Good Taiwanese food has always been a fleeting category. Great restaurants and chefs have come and gone throughout my whole life in New York City. It is because of this that I am almost always more excited about finding a Taiwanese eatery than say, a great Cantonese restaurant. My expectations were set high when I heard that Chef Guo, a well-known chef from Taiwan, was now here at 101 Taiwanese Cuisine 135-11 40th Road, Flushing, NY 11354. My mom set-up a ten person banquet style dinner.

Chef Guo with Title

It was certainly a strange surprise to see Chinese food beautifully and thoughtfully plated, yet flavors were mostly muted.  The one flavor exception was Duck and Ginger Soup where the ginger was so overboard that the soup became bitter and medicinal.

Duck and Ginger Soup

Overall the food is quite the opposite of how I would describe most of Chinese food, which is often ugly with delicious, strong umami, and other powerful flavors. Take for example this beautiful dome made of mushrooms with perfectly arranged leaf-carved peppers and daikon flowers generously filled with dried scallop. Alas, this dish was just bland.

Mushroom dome with daikon and dried scallops 2

Each person was served their own plate of delicately steamed fish, a feminine flower with leaves carefully carved from mustard greens amidst a back-drop of egg custard, highlighted with goji. The textures were tender and smooth. A few at the table added salt, many added white pepper. Like several dishes, it wasn’t bad. It just didn’t excite.

Steamed Fish Flower on Egg Custard 2

Then there was a well architect-ed pyramid of pork belly.

Pork Belly Pyramid 2

After gazing at it, the plate was taken to the side and made into pork belly filled buns. They put the baby bok choy in too, in whole pieces, which just didn’t make sense. You couldn’t bite through the bun without pulling the whole piece of vegetable out.

Making Pork Belly Buns

The chef made “Squirrel” Fish (a dish where fish is made to look like a squirrel’s tail) and created a fairly accurate squirrel head from fried fish head. The beautiful pepper leaves and balls of daikon serve no purpose in flavor, perhaps just blanched or boiled. The fried fish is fine yet not impressive in a mediocre sweet and sour sauce.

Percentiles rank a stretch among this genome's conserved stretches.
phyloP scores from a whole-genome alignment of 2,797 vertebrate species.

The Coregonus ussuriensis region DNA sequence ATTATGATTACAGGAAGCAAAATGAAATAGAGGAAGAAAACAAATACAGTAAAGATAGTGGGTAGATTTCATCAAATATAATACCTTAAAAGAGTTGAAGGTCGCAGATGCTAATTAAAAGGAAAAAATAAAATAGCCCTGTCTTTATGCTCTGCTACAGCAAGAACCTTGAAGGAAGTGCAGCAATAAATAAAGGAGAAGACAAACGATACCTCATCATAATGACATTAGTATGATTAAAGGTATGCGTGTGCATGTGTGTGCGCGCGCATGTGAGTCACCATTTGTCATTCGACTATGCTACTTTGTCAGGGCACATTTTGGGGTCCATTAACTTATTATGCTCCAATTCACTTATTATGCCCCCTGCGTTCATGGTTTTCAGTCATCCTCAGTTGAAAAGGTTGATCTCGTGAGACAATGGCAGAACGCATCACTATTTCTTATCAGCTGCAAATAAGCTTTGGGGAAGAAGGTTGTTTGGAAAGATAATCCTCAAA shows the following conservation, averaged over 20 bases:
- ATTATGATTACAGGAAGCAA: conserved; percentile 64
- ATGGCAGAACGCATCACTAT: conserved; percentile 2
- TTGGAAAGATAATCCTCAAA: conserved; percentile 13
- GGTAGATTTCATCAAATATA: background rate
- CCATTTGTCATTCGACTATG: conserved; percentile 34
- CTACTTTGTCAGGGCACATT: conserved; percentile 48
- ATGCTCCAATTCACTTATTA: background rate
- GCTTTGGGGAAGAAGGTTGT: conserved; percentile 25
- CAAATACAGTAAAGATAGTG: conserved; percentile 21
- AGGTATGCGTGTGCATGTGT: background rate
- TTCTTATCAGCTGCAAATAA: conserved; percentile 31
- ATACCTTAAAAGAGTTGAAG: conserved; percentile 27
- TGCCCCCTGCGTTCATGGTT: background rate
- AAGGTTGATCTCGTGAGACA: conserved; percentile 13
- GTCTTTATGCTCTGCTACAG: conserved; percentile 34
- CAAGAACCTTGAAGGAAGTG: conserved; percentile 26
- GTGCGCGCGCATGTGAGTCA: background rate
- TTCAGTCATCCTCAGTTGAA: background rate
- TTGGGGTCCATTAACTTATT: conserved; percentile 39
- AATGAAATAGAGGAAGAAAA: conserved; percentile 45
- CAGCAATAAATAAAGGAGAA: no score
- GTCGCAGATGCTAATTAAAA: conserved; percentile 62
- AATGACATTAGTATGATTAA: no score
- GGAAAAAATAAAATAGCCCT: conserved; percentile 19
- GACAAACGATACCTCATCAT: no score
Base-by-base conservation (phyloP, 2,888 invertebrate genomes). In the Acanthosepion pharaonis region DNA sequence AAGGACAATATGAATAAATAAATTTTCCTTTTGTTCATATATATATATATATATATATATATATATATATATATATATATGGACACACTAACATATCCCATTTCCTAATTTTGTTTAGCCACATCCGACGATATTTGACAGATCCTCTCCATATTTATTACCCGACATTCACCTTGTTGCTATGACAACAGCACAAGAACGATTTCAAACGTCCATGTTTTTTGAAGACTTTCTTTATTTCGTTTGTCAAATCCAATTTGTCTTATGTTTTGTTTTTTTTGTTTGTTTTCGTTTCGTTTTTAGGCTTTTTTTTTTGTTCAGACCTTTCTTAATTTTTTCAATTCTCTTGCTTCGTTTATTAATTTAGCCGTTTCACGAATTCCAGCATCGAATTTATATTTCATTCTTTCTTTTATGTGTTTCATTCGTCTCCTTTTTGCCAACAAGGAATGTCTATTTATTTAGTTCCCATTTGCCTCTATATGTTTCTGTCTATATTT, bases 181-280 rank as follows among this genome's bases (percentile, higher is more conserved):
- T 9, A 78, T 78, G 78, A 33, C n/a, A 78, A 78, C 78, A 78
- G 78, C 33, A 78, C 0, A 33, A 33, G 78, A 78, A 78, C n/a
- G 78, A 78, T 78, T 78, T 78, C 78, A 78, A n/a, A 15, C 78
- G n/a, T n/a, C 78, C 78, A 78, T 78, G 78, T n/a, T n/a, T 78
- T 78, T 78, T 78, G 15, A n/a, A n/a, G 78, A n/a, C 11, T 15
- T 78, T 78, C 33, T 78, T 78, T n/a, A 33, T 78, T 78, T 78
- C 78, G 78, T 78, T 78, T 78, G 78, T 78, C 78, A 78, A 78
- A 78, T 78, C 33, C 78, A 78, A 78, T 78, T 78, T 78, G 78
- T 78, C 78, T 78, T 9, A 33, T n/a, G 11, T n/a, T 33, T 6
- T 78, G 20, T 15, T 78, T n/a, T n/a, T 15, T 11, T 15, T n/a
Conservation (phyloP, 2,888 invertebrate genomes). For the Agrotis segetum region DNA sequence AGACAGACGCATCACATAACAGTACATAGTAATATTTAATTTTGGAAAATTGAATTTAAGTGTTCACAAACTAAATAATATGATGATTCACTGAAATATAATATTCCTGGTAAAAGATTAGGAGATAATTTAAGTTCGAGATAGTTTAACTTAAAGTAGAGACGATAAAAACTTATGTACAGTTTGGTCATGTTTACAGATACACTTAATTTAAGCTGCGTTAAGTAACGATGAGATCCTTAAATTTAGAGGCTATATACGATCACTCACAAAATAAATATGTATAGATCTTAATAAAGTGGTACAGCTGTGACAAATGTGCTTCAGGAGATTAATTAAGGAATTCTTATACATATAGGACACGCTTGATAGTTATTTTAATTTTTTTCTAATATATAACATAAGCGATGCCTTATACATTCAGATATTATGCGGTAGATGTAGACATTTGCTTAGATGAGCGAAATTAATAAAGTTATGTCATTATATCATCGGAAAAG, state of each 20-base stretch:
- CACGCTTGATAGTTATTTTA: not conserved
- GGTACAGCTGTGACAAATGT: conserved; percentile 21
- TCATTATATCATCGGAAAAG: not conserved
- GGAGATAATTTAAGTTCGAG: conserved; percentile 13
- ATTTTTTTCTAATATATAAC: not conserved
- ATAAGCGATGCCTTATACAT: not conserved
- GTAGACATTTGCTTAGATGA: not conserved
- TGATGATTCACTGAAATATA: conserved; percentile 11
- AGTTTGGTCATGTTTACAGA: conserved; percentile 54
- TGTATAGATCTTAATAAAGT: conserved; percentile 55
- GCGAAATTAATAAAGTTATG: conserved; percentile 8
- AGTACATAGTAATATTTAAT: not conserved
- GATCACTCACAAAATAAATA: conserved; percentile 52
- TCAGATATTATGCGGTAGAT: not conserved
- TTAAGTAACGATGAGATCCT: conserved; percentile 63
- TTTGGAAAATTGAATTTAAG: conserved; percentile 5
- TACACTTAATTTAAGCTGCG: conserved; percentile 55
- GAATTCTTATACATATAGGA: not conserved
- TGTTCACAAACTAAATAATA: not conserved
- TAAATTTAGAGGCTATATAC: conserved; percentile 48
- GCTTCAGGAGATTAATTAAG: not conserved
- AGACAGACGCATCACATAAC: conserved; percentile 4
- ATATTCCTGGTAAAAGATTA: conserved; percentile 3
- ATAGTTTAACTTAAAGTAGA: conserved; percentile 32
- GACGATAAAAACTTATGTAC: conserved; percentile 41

"Squirrel" Fish as Mouse

The less impressive looking dishes seemed to fair better in taste. My favorite being the Taiwanese sausages skewered with a fresh garlic clove on the end. It’s important to alternate bites between the sweet and salty meat and nibbles of garlic that add the necessary punch.

Chinese Sausage and Fresh Garlic

Other pretty good dishes include the Five Flavor Squid, the Meat Roll, Sea Cucumber with Shrimp Roe Sauce, Stir-Fry Noodles with Pork, and the Eel over Sticky Rice with Dried Shrimp (each person received an individual bowl). They were all just passable.

Eel over Sticky Rice with Dried Baby Shrimp

The Fried Pig Intestine and Stinky Tofu really lacked depth of flavor. Come on! Stinky tofu? How do you even manage to mute that? The cucumbers stuffed with plums to look like betelnuts is a cute idea but uninteresting to eat.

Cucumber and Plum "betelnuts"

All-in-all, pretty disappointing though it ended pretty well with a nice fruit plate and a giant sharing bowl of Taiwanese Shaved Ice.

Taiwanese Shaved Ice 2

To their credit, 101 Taiwanese is one of the nicer looking restaurants in Flushing. It is not tacky and dirty. The price was insanely cheap at $500 (including the tip) for a table of ten people and way too much food. You’ll have to decide where your priorities lie.

posted by jessica at 08:36 AM Filed under Asian, Restaurants. You can follow any responses to this entry through the RSS 2.0 feed. Both comments and pings are currently closed.